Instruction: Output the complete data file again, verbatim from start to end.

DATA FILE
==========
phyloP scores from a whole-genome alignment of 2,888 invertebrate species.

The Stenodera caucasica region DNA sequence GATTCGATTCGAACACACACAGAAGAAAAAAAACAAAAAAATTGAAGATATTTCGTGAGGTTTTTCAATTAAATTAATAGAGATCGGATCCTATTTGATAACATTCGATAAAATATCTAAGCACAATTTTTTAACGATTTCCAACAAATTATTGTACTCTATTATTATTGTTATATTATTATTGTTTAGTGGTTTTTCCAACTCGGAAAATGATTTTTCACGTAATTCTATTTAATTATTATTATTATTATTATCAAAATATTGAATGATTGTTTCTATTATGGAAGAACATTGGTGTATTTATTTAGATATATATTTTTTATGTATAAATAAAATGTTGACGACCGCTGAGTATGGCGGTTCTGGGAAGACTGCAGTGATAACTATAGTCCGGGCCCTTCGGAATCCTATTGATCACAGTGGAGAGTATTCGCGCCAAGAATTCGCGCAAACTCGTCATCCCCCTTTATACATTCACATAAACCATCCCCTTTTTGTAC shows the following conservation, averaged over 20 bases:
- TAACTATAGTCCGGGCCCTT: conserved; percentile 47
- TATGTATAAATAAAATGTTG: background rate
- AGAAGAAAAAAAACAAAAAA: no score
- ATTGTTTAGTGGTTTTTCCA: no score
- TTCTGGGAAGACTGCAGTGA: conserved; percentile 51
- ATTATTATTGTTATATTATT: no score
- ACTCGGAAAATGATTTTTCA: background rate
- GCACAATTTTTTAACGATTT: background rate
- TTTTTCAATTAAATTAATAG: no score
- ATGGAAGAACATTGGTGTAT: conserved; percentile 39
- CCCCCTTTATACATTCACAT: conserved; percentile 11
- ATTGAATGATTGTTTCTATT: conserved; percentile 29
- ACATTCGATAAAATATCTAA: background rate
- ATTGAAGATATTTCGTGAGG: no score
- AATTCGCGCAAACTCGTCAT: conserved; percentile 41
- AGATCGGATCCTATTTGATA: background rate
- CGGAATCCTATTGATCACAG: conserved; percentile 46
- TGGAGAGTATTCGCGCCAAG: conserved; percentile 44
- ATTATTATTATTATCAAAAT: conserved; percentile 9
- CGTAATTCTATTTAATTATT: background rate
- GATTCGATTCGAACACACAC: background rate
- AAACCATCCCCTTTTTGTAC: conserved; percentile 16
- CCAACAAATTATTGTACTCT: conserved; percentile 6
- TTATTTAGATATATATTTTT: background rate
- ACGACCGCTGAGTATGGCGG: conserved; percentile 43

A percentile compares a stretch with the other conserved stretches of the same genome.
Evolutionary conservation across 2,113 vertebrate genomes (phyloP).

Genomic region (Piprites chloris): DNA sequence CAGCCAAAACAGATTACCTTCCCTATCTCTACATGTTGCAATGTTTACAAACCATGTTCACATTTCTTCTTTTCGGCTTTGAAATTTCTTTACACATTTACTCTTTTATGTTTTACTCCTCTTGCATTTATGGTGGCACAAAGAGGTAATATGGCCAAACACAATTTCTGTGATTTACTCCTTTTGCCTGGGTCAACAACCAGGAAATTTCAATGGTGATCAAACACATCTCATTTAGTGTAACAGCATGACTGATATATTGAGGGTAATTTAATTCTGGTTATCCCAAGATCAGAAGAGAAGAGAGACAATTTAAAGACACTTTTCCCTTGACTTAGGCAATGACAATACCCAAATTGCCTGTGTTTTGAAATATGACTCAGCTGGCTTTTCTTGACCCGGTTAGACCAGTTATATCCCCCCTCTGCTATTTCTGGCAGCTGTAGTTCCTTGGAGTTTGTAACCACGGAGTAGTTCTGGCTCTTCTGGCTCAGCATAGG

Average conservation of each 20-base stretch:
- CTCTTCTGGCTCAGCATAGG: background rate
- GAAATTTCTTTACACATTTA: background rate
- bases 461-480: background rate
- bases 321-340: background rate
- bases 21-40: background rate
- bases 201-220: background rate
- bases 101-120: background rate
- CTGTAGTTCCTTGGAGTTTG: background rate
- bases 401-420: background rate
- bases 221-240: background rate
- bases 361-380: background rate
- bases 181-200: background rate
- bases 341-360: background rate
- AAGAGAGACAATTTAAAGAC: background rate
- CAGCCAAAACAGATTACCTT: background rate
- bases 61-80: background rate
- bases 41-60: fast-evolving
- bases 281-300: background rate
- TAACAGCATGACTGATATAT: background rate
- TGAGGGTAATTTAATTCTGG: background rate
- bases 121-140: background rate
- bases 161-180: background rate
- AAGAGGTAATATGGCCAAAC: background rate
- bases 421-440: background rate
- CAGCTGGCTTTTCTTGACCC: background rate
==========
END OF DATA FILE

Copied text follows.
phyloP scores from a whole-genome alignment of 2,888 invertebrate species.

The Stenodera caucasica region DNA sequence GATTCGATTCGAACACACACAGAAGAAAAAAAACAAAAAAATTGAAGATATTTCGTGAGGTTTTTCAATTAAATTAATAGAGATCGGATCCTATTTGATAACATTCGATAAAATATCTAAGCACAATTTTTTAACGATTTCCAACAAATTATTGTACTCTATTATTATTGTTATATTATTATTGTTTAGTGGTTTTTCCAACTCGGAAAATGATTTTTCACGTAATTCTATTTAATTATTATTATTATTATTATCAAAATATTGAATGATTGTTTCTATTATGGAAGAACATTGGTGTATTTATTTAGATATATATTTTTTATGTATAAATAAAATGTTGACGACCGCTGAGTATGGCGGTTCTGGGAAGACTGCAGTGATAACTATAGTCCGGGCCCTTCGGAATCCTATTGATCACAGTGGAGAGTATTCGCGCCAAGAATTCGCGCAAACTCGTCATCCCCCTTTATACATTCACATAAACCATCCCCTTTTTGTAC shows the following conservation, averaged over 20 bases:
- TAACTATAGTCCGGGCCCTT: conserved; percentile 47
- TATGTATAAATAAAATGTTG: background rate
- AGAAGAAAAAAAACAAAAAA: no score
- ATTGTTTAGTGGTTTTTCCA: no score
- TTCTGGGAAGACTGCAGTGA: conserved; percentile 51
- ATTATTATTGTTATATTATT: no score
- ACTCGGAAAATGATTTTTCA: background rate
- GCACAATTTTTTAACGATTT: background rate
- TTTTTCAATTAAATTAATAG: no score
- ATGGAAGAACATTGGTGTAT: conserved; percentile 39
- CCCCCTTTATACATTCACAT: conserved; percentile 11
- ATTGAATGATTGTTTCTATT: conserved; percentile 29
- ACATTCGATAAAATATCTAA: background rate
- ATTGAAGATATTTCGTGAGG: no score
- AATTCGCGCAAACTCGTCAT: conserved; percentile 41
- AGATCGGATCCTATTTGATA: background rate
- CGGAATCCTATTGATCACAG: conserved; percentile 46
- TGGAGAGTATTCGCGCCAAG: conserved; percentile 44
- ATTATTATTATTATCAAAAT: conserved; percentile 9
- CGTAATTCTATTTAATTATT: background rate
- GATTCGATTCGAACACACAC: background rate
- AAACCATCCCCTTTTTGTAC: conserved; percentile 16
- CCAACAAATTATTGTACTCT: conserved; percentile 6
- TTATTTAGATATATATTTTT: background rate
- ACGACCGCTGAGTATGGCGG: conserved; percentile 43

A percentile compares a stretch with the other conserved stretches of the same genome.
Evolutionary conservation across 2,113 vertebrate genomes (phyloP).

Genomic region (Piprites chloris): DNA sequence CAGCCAAAACAGATTACCTTCCCTATCTCTACATGTTGCAATGTTTACAAACCATGTTCACATTTCTTCTTTTCGGCTTTGAAATTTCTTTACACATTTACTCTTTTATGTTTTACTCCTCTTGCATTTATGGTGGCACAAAGAGGTAATATGGCCAAACACAATTTCTGTGATTTACTCCTTTTGCCTGGGTCAACAACCAGGAAATTTCAATGGTGATCAAACACATCTCATTTAGTGTAACAGCATGACTGATATATTGAGGGTAATTTAATTCTGGTTATCCCAAGATCAGAAGAGAAGAGAGACAATTTAAAGACACTTTTCCCTTGACTTAGGCAATGACAATACCCAAATTGCCTGTGTTTTGAAATATGACTCAGCTGGCTTTTCTTGACCCGGTTAGACCAGTTATATCCCCCCTCTGCTATTTCTGGCAGCTGTAGTTCCTTGGAGTTTGTAACCACGGAGTAGTTCTGGCTCTTCTGGCTCAGCATAGG

Average conservation of each 20-base stretch:
- CTCTTCTGGCTCAGCATAGG: background rate
- GAAATTTCTTTACACATTTA: background rate
- bases 461-480: background rate
- bases 321-340: background rate
- bases 21-40: background rate
- bases 201-220: background rate
- bases 101-120: background rate
- CTGTAGTTCCTTGGAGTTTG: background rate
- bases 401-420: background rate
- bases 221-240: background rate
- bases 361-380: background rate
- bases 181-200: background rate
- bases 341-360: background rate
- AAGAGAGACAATTTAAAGAC: background rate
- CAGCCAAAACAGATTACCTT: background rate
- bases 61-80: background rate
- bases 41-60: fast-evolving
- bases 281-300: background rate
- TAACAGCATGACTGATATAT: background rate
- TGAGGGTAATTTAATTCTGG: background rate
- bases 121-140: background rate
- bases 161-180: background rate
- AAGAGGTAATATGGCCAAAC: background rate
- bases 421-440: background rate
- CAGCTGGCTTTTCTTGACCC: background rate